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Elderly to make up 20% of the population by 2050: Why adult immunization is the need of the hour

Ahmedabad, According to the United Nations Population Fund’s ‘India Ageing Report 2023’, by 2036, the number of people above 50 is expected to surge to 404 million from 260 million in 2020.[i] By 2050, one in every five individuals will be above the age of 50. i India’s healthcare system needs to be prepared to address the challenges of the ageing population.

One of the key challenges is increased vulnerability to infectious diseases such as pneumonia, influenza, and shingles that can cause a significant physical, mental and economic impact on ageing adults.[ii] Shingles, a painful rash caused by the reactivation of an old chickenpox virus, can even lead to a painful complication termed ‘postherpetic neuralgia’.[iii]

These infections not only compromise the quality of life but also impose a significant burden on India’s healthcare system.[iv] Ageing adults with chronic diseases such as cardiovascular disease, chronic respiratory illness and diabetes  are even more susceptible to infectious diseases.[v] According to a 2017 report, adults account for more than 95% of infectious disease-related deaths in India. v Not only are these diseases debilitating, but they also tend to aggravate NCDs, resulting in increased hospitalisation.[vi]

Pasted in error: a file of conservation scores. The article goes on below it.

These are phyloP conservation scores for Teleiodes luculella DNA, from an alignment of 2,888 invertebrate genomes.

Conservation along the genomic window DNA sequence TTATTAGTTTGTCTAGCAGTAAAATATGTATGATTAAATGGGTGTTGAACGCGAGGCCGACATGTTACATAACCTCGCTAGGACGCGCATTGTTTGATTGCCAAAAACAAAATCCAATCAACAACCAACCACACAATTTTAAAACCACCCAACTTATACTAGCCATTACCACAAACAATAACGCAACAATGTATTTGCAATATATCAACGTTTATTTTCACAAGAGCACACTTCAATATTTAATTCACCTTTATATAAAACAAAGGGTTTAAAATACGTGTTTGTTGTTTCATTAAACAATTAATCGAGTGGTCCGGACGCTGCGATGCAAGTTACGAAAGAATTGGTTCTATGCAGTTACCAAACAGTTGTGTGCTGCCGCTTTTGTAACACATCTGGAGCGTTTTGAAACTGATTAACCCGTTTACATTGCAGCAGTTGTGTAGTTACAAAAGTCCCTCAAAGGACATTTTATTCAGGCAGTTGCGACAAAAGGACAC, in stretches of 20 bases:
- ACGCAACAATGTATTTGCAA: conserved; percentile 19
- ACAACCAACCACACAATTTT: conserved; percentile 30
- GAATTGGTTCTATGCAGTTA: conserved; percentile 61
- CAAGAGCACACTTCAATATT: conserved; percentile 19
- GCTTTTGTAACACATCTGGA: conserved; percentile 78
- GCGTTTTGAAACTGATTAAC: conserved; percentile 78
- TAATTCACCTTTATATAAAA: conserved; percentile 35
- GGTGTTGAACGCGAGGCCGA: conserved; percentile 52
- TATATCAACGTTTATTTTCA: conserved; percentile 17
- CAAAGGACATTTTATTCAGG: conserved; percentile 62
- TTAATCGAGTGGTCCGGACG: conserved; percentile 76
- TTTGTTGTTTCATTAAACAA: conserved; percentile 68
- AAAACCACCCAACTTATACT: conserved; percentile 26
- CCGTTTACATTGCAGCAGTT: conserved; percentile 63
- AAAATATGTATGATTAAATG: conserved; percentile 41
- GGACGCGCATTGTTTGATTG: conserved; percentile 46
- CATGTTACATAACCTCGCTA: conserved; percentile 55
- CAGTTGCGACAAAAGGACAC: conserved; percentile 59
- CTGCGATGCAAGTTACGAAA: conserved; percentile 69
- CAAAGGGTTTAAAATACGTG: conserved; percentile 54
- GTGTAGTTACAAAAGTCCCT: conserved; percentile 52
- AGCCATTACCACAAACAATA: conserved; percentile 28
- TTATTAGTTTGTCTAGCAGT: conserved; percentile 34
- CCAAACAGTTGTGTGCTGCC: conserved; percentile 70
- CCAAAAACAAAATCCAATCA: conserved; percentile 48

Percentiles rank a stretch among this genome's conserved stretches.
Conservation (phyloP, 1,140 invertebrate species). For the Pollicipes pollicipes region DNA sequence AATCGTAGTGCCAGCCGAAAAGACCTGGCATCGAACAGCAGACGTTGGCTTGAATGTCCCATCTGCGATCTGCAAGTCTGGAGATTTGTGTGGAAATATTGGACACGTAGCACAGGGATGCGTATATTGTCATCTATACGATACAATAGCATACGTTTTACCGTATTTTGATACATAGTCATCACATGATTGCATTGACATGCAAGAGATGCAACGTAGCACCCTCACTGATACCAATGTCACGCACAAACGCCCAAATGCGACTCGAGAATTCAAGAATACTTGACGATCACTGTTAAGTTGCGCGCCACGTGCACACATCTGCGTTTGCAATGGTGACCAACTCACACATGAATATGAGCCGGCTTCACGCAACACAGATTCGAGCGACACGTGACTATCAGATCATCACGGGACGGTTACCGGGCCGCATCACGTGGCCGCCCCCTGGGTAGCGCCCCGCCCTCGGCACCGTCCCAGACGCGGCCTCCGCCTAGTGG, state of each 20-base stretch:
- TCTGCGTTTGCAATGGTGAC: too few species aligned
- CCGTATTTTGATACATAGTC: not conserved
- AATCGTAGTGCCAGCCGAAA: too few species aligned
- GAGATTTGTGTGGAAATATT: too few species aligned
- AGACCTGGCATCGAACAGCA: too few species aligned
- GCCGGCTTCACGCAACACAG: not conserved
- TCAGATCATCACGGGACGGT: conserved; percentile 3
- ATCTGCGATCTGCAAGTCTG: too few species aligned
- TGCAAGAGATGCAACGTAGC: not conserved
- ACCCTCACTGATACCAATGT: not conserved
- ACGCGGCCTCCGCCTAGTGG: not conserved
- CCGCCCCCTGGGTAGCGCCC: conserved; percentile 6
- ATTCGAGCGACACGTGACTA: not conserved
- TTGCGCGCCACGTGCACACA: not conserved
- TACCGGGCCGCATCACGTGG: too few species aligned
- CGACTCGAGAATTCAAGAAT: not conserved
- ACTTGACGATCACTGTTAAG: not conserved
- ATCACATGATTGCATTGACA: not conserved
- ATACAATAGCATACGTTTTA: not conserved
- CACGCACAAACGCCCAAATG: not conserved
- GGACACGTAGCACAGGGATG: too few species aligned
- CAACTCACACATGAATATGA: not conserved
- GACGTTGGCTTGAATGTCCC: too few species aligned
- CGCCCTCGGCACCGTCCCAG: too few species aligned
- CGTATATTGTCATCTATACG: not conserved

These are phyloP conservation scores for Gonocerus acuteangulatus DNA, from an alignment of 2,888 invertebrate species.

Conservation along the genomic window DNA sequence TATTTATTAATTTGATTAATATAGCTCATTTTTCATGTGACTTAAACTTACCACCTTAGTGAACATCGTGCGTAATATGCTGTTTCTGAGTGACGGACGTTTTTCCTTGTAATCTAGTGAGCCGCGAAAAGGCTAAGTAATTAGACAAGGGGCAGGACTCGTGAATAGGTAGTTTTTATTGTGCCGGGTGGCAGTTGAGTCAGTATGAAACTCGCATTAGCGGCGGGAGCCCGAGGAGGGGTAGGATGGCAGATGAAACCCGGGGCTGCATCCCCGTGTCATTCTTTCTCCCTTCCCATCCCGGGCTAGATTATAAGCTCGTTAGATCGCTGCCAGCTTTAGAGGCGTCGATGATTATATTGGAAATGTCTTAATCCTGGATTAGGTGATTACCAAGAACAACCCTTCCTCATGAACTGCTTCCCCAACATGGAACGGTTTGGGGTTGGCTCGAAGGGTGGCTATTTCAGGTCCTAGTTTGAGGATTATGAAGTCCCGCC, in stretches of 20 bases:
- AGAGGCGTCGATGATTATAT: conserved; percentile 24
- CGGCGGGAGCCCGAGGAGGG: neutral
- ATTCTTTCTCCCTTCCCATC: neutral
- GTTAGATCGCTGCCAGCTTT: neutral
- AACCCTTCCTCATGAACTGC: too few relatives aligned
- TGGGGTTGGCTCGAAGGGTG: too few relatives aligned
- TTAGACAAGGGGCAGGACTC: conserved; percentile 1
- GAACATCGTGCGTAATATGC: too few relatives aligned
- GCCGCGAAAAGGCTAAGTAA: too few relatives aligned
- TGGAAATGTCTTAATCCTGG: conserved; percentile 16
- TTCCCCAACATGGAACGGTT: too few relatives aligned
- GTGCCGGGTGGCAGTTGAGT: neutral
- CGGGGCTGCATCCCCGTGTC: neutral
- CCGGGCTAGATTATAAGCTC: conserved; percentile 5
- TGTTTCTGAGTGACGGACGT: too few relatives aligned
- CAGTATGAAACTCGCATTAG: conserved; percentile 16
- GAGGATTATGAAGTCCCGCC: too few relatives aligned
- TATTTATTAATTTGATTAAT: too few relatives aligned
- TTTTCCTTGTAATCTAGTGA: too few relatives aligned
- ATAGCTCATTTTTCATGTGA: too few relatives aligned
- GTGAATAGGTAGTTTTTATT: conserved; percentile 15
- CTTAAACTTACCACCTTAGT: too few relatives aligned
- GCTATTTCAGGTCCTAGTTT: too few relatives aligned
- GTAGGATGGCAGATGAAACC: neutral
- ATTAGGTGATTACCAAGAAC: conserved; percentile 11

Adult immunization offers a promising solution to address this challenge of infectious diseases. But its adoption is alarmingly low. While the Universal Immunization Programme (UIP) has made significant strides in childhood vaccinations, there remains a noticeable gap in adult immunization. Data from API-Ipsos’s 2023 survey on adult immunization reveals that 71% of adults aged 50 years and above are aware of adult vaccination, yet only 16% have received any adult vaccination.[vii] This gap between awareness and action highlights the urgent need for greater education and awareness campaigns targeted at our ageing population.

Dr Surabhi Madan, Infectious Diseases Consultant at Marengo CIMS Hospital and Tathaagat Infectious Diseases Clinic, Ahmedabad explains, “As we age, our immunity lowers, a phenomenon known as ‘immunosenescence’.[viii] This typically begins after the age of 50, making older adults more susceptible to infections like shingles, pneumococcal disease, and influenza.[ix] I encourage everyone aged 50 and above to speak with their doctors and learn more about the available vaccinations to avoid pain and discomfort in their later years.”

The World Health Organization’s (WHO) theme for this year’s World Immunization Week, ‘Humanly Possible: Saving Lives Through Immunization,’ emphasises the significance of immunization in preventing diseases and saving lives.[x] Celebrating 50 years of the Expanded Programme on Immunization (EPI), WHO calls on countries to invest in immunization programmes to protect future generations. viii

The need for adult immunization in India is a pressing public health issue that cannot be ignored. With India’s ageing population expected to reach 404 million by 2036, i the time to act is now. By promoting awareness, encouraging dialogue, and prioritising adult immunization, we can safeguard the health and well-being of our ageing population and lay the groundwork for healthy ageing in India.

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